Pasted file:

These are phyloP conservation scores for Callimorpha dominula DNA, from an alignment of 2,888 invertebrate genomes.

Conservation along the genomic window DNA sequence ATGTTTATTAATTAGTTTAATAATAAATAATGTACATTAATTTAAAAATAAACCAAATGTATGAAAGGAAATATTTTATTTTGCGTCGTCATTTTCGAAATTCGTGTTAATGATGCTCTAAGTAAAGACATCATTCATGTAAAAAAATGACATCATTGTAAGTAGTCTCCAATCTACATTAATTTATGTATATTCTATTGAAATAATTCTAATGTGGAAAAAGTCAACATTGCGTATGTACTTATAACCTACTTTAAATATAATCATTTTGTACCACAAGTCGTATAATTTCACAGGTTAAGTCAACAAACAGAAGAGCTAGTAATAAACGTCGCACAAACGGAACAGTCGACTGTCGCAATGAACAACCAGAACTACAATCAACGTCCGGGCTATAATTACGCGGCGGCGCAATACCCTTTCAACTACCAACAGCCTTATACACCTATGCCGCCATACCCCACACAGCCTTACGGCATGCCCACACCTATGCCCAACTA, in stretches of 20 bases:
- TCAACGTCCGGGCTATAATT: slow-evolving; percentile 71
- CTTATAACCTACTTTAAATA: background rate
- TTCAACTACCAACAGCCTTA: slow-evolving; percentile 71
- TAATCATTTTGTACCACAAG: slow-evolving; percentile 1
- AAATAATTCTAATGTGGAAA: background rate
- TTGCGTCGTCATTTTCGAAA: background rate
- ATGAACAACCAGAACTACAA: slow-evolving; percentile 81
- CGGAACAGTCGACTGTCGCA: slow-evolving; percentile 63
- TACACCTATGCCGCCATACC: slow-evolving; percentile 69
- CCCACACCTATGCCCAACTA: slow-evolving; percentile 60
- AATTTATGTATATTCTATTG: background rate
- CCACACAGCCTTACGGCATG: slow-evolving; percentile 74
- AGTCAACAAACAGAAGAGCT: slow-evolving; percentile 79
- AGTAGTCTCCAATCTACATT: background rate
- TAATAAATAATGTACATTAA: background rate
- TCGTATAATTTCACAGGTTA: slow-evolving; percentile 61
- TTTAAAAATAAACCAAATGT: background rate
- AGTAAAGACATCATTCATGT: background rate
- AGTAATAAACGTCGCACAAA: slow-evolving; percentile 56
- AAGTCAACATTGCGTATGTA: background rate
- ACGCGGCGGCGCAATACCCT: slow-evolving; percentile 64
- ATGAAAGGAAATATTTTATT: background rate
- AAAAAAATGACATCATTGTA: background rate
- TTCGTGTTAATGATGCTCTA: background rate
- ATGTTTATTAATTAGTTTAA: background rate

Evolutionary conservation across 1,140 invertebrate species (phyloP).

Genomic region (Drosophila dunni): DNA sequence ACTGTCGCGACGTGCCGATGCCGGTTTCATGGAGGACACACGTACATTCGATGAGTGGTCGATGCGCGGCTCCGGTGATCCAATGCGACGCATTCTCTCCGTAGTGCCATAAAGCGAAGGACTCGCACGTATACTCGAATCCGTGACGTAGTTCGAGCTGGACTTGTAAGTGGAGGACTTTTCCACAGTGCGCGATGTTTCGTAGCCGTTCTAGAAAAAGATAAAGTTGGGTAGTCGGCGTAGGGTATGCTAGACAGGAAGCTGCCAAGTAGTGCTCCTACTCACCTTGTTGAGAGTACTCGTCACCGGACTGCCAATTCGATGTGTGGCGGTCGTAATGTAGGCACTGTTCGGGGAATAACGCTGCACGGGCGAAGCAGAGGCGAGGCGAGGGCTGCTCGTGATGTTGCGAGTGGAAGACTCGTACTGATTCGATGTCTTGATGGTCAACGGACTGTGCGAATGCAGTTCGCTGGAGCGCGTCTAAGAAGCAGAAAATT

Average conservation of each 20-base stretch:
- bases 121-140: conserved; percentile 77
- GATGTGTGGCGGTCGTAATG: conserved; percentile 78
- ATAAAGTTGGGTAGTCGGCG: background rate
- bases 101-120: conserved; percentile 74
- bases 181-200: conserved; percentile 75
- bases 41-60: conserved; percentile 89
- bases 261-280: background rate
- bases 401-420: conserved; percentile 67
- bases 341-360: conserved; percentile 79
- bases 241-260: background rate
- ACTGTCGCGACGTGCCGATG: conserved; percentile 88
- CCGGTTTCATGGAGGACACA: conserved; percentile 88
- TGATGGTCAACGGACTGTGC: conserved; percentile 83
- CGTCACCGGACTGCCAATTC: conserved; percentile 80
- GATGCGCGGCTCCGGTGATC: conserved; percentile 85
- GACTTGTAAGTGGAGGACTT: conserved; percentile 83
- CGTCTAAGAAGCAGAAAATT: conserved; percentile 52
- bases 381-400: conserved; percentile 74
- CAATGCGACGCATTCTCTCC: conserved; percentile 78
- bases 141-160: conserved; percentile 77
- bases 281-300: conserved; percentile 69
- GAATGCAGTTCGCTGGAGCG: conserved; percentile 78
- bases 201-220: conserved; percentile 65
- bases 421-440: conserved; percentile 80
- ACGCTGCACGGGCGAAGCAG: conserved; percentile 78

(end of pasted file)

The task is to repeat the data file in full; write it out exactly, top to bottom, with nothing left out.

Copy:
These are phyloP conservation scores for Callimorpha dominula DNA, from an alignment of 2,888 invertebrate genomes.

Conservation along the genomic window DNA sequence ATGTTTATTAATTAGTTTAATAATAAATAATGTACATTAATTTAAAAATAAACCAAATGTATGAAAGGAAATATTTTATTTTGCGTCGTCATTTTCGAAATTCGTGTTAATGATGCTCTAAGTAAAGACATCATTCATGTAAAAAAATGACATCATTGTAAGTAGTCTCCAATCTACATTAATTTATGTATATTCTATTGAAATAATTCTAATGTGGAAAAAGTCAACATTGCGTATGTACTTATAACCTACTTTAAATATAATCATTTTGTACCACAAGTCGTATAATTTCACAGGTTAAGTCAACAAACAGAAGAGCTAGTAATAAACGTCGCACAAACGGAACAGTCGACTGTCGCAATGAACAACCAGAACTACAATCAACGTCCGGGCTATAATTACGCGGCGGCGCAATACCCTTTCAACTACCAACAGCCTTATACACCTATGCCGCCATACCCCACACAGCCTTACGGCATGCCCACACCTATGCCCAACTA, in stretches of 20 bases:
- TCAACGTCCGGGCTATAATT: slow-evolving; percentile 71
- CTTATAACCTACTTTAAATA: background rate
- TTCAACTACCAACAGCCTTA: slow-evolving; percentile 71
- TAATCATTTTGTACCACAAG: slow-evolving; percentile 1
- AAATAATTCTAATGTGGAAA: background rate
- TTGCGTCGTCATTTTCGAAA: background rate
- ATGAACAACCAGAACTACAA: slow-evolving; percentile 81
- CGGAACAGTCGACTGTCGCA: slow-evolving; percentile 63
- TACACCTATGCCGCCATACC: slow-evolving; percentile 69
- CCCACACCTATGCCCAACTA: slow-evolving; percentile 60
- AATTTATGTATATTCTATTG: background rate
- CCACACAGCCTTACGGCATG: slow-evolving; percentile 74
- AGTCAACAAACAGAAGAGCT: slow-evolving; percentile 79
- AGTAGTCTCCAATCTACATT: background rate
- TAATAAATAATGTACATTAA: background rate
- TCGTATAATTTCACAGGTTA: slow-evolving; percentile 61
- TTTAAAAATAAACCAAATGT: background rate
- AGTAAAGACATCATTCATGT: background rate
- AGTAATAAACGTCGCACAAA: slow-evolving; percentile 56
- AAGTCAACATTGCGTATGTA: background rate
- ACGCGGCGGCGCAATACCCT: slow-evolving; percentile 64
- ATGAAAGGAAATATTTTATT: background rate
- AAAAAAATGACATCATTGTA: background rate
- TTCGTGTTAATGATGCTCTA: background rate
- ATGTTTATTAATTAGTTTAA: background rate

Evolutionary conservation across 1,140 invertebrate species (phyloP).

Genomic region (Drosophila dunni): DNA sequence ACTGTCGCGACGTGCCGATGCCGGTTTCATGGAGGACACACGTACATTCGATGAGTGGTCGATGCGCGGCTCCGGTGATCCAATGCGACGCATTCTCTCCGTAGTGCCATAAAGCGAAGGACTCGCACGTATACTCGAATCCGTGACGTAGTTCGAGCTGGACTTGTAAGTGGAGGACTTTTCCACAGTGCGCGATGTTTCGTAGCCGTTCTAGAAAAAGATAAAGTTGGGTAGTCGGCGTAGGGTATGCTAGACAGGAAGCTGCCAAGTAGTGCTCCTACTCACCTTGTTGAGAGTACTCGTCACCGGACTGCCAATTCGATGTGTGGCGGTCGTAATGTAGGCACTGTTCGGGGAATAACGCTGCACGGGCGAAGCAGAGGCGAGGCGAGGGCTGCTCGTGATGTTGCGAGTGGAAGACTCGTACTGATTCGATGTCTTGATGGTCAACGGACTGTGCGAATGCAGTTCGCTGGAGCGCGTCTAAGAAGCAGAAAATT

Average conservation of each 20-base stretch:
- bases 121-140: conserved; percentile 77
- GATGTGTGGCGGTCGTAATG: conserved; percentile 78
- ATAAAGTTGGGTAGTCGGCG: background rate
- bases 101-120: conserved; percentile 74
- bases 181-200: conserved; percentile 75
- bases 41-60: conserved; percentile 89
- bases 261-280: background rate
- bases 401-420: conserved; percentile 67
- bases 341-360: conserved; percentile 79
- bases 241-260: background rate
- ACTGTCGCGACGTGCCGATG: conserved; percentile 88
- CCGGTTTCATGGAGGACACA: conserved; percentile 88
- TGATGGTCAACGGACTGTGC: conserved; percentile 83
- CGTCACCGGACTGCCAATTC: conserved; percentile 80
- GATGCGCGGCTCCGGTGATC: conserved; percentile 85
- GACTTGTAAGTGGAGGACTT: conserved; percentile 83
- CGTCTAAGAAGCAGAAAATT: conserved; percentile 52
- bases 381-400: conserved; percentile 74
- CAATGCGACGCATTCTCTCC: conserved; percentile 78
- bases 141-160: conserved; percentile 77
- bases 281-300: conserved; percentile 69
- GAATGCAGTTCGCTGGAGCG: conserved; percentile 78
- bases 201-220: conserved; percentile 65
- bases 421-440: conserved; percentile 80
- ACGCTGCACGGGCGAAGCAG: conserved; percentile 78